Gove announces new scheme to reduce food waste
This morning, The Sun and the Daily Mail trailed the announcement made this afternoon by Environment Secretary Michael Gove that the Government will set up a new pilot scheme to tackle food waste. The scheme will be supported by £15 million of funding.
Currently around 43,000 tonnes of surplus food is redistributed from retailers and food manufacturers every year. It is estimated a further 100,000 tonnes of food - equating to 250 million meals a year - is edible and readily available but goes uneaten. Instead, this food is currently sent away for generating energy from waste, anaerobic digestion, or animal feed.
Announcing the scheme at the Conservative Party Conference Environment Secretary Michael Gove said:
Nobody wants to see good food go to waste. It harms our environment, it’s bad for business – and it’s morally indefensible.
Every year, around 100,000 tonnes of readily available and perfectly edible food is never eaten. This has got to change.
In the coming months we will work closely with business, charities and volunteers to deliver a new scheme to tackle this problem.
The scheme will specifically address surplus food from retail and manufacturing. Further action to cut food waste from all sources is being considered as part of Defra’s Resources and Waste Strategy, which will be published later this year.
The pilot scheme will be developed over the coming months in collaboration with businesses and charities. The scheme will launch in 2019/20.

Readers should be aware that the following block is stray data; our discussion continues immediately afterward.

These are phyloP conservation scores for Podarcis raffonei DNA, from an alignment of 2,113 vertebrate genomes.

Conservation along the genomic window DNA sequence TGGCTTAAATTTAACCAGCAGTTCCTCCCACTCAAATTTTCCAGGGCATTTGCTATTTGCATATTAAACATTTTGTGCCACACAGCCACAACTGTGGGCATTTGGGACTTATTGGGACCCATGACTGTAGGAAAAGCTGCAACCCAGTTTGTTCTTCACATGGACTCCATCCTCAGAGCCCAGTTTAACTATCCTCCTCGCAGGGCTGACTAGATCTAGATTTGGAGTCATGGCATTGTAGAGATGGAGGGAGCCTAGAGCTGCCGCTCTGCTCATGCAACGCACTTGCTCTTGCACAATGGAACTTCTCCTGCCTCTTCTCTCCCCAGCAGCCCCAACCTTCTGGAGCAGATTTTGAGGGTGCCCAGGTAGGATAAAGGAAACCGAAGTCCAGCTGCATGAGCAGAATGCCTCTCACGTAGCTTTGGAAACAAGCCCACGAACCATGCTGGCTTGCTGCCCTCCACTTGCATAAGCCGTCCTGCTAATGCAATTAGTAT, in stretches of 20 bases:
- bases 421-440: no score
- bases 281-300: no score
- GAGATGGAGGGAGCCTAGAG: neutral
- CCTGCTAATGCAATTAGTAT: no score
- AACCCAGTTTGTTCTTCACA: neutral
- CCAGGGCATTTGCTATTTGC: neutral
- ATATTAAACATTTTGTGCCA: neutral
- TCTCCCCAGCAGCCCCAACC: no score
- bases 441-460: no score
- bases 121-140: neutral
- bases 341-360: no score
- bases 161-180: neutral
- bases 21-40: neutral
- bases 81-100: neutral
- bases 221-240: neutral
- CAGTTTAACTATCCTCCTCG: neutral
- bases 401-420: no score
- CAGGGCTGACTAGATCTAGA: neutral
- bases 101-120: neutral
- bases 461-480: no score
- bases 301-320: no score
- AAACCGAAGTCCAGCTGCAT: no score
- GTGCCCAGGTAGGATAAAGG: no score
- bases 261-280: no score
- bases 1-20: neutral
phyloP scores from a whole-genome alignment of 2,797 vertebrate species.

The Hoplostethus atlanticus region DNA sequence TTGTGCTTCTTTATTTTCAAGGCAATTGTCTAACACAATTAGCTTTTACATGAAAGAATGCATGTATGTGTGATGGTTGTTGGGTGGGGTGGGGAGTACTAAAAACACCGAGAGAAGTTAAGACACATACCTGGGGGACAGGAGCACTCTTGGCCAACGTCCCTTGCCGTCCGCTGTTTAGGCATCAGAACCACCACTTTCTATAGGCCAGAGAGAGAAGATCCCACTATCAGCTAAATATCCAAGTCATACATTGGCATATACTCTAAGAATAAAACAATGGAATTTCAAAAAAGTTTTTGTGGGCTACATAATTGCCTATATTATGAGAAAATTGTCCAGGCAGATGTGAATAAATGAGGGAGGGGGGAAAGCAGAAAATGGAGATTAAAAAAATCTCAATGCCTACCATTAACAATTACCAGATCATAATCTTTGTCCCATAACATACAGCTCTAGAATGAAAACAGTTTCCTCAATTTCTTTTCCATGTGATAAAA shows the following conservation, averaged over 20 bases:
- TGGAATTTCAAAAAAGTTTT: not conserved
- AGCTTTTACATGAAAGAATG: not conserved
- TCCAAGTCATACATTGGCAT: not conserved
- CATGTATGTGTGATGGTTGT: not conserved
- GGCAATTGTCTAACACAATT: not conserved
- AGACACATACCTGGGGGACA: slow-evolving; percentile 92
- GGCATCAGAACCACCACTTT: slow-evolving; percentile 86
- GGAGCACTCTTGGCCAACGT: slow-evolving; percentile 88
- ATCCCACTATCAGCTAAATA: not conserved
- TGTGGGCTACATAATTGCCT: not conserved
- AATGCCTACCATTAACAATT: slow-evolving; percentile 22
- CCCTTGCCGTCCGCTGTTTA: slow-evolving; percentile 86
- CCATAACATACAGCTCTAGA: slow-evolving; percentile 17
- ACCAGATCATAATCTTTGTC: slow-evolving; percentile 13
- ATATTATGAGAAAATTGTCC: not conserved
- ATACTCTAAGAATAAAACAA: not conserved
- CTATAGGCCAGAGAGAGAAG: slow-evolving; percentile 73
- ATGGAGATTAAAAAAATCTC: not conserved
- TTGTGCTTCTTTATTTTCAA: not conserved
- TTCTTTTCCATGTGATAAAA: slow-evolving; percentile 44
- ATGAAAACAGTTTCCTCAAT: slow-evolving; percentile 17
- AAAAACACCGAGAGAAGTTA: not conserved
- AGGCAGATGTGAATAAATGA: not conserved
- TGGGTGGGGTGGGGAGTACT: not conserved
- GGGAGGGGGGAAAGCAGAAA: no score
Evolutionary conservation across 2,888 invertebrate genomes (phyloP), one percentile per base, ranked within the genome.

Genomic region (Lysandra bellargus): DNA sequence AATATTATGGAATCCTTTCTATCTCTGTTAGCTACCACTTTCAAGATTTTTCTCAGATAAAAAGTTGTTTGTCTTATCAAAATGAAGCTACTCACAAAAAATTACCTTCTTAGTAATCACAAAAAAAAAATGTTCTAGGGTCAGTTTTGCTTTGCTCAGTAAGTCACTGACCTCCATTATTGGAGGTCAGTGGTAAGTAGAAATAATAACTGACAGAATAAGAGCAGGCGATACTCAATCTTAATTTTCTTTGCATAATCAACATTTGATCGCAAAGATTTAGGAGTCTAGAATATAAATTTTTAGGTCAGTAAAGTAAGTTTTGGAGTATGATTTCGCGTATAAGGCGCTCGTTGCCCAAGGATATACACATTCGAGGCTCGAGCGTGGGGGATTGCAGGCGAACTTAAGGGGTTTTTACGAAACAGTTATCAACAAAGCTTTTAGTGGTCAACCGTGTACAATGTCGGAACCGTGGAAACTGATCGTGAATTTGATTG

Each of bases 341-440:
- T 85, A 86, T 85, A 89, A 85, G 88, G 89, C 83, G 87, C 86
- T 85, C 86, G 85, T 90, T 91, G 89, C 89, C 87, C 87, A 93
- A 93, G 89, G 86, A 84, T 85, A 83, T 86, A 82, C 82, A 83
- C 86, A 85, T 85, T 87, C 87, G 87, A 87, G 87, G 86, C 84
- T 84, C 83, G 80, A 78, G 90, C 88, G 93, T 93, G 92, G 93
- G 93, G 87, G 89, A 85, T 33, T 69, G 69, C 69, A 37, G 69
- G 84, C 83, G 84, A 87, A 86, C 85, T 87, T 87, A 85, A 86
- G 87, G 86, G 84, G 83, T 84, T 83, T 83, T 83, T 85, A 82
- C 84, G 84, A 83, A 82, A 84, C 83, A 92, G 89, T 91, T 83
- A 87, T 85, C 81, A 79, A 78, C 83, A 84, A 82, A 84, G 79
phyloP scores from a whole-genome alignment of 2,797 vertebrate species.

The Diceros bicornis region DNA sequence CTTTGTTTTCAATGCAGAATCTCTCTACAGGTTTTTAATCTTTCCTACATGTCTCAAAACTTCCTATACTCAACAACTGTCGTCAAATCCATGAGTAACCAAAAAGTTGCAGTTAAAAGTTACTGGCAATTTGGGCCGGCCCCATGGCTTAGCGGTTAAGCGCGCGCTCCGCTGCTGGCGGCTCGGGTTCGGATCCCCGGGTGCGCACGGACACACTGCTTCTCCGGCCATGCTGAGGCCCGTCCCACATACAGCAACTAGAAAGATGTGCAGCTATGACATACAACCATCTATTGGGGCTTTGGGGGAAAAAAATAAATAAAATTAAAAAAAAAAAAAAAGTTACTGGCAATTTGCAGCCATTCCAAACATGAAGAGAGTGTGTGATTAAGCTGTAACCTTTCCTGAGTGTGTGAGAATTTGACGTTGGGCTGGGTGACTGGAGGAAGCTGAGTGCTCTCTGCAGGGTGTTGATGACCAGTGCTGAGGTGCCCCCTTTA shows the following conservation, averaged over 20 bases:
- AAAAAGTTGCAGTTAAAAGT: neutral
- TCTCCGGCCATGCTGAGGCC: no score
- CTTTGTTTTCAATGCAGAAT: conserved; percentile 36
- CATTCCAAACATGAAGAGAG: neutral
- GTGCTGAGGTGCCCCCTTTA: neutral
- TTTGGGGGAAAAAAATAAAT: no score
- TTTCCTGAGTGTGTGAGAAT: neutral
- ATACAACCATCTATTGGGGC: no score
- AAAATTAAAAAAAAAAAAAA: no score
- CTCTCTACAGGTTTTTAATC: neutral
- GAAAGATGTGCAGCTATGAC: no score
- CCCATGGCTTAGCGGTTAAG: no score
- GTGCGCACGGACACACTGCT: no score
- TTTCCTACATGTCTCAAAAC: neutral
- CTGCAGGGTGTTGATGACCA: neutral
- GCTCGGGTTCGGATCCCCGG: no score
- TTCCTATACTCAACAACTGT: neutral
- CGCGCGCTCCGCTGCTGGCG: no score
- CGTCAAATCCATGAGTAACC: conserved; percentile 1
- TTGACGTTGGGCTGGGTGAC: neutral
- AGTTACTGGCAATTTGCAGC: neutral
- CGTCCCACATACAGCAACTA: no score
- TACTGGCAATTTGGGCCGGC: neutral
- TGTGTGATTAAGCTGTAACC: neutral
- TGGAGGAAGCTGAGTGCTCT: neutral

Defra is commissioning work to improve the evidence base around food waste, including understanding why more surplus food is not being redistributed. This work will inform the design of the scheme, ensuring it drives down food waste in the most effective possible way.
The new scheme builds on the £500,000 Food Waste Reduction Fund announced in December last year to support the substantial reduction of food waste throughout England which has funded eight charities across the country. The Food Waste Reduction Fund grants will help provide the essential resources needed to expand their important work, and will further inform development of the new scheme.
Natural England Wildlife targets
There is coverage in the Times and Unearthed today of a leaked internal Natural England document. The Action Plan for 2018/19 -2019/2020 sets out how Natural England will implement the aims of the 25 Year Environment Plan.
The articles claim the government has dropped a key target for restoring Sites of Special Scientific Interest (SSSIs), areas of land given high-level conservation status due to either their biological or geological/geomorphological make-up.
SSSIs are essential to protect the very best examples of our precious natural heritage and wildlife and government is committed to safeguarding these unique areas of England.
Natural England have recently consulted on the use of SSSI bye-law making powers and are prioritising actions to address problems on SSSIs, especially those affecting upland SSSIs. 94% of SSSIs are now in favourable or recovering condition, against the government’s 95% target originally set out in the England Biodiversity 2020 Strategy.
A Natural England Spokesperson said:
SSSIs are essential to protect the very best examples of our precious natural heritage and wildlife for the future.
It is not true to suggest we have reduced targets. We are working to meet government’s ambition of achieving 75% favourable condition on SSSIs as part of the 25 Year Environment Plan.
We do not comment on leaked documents.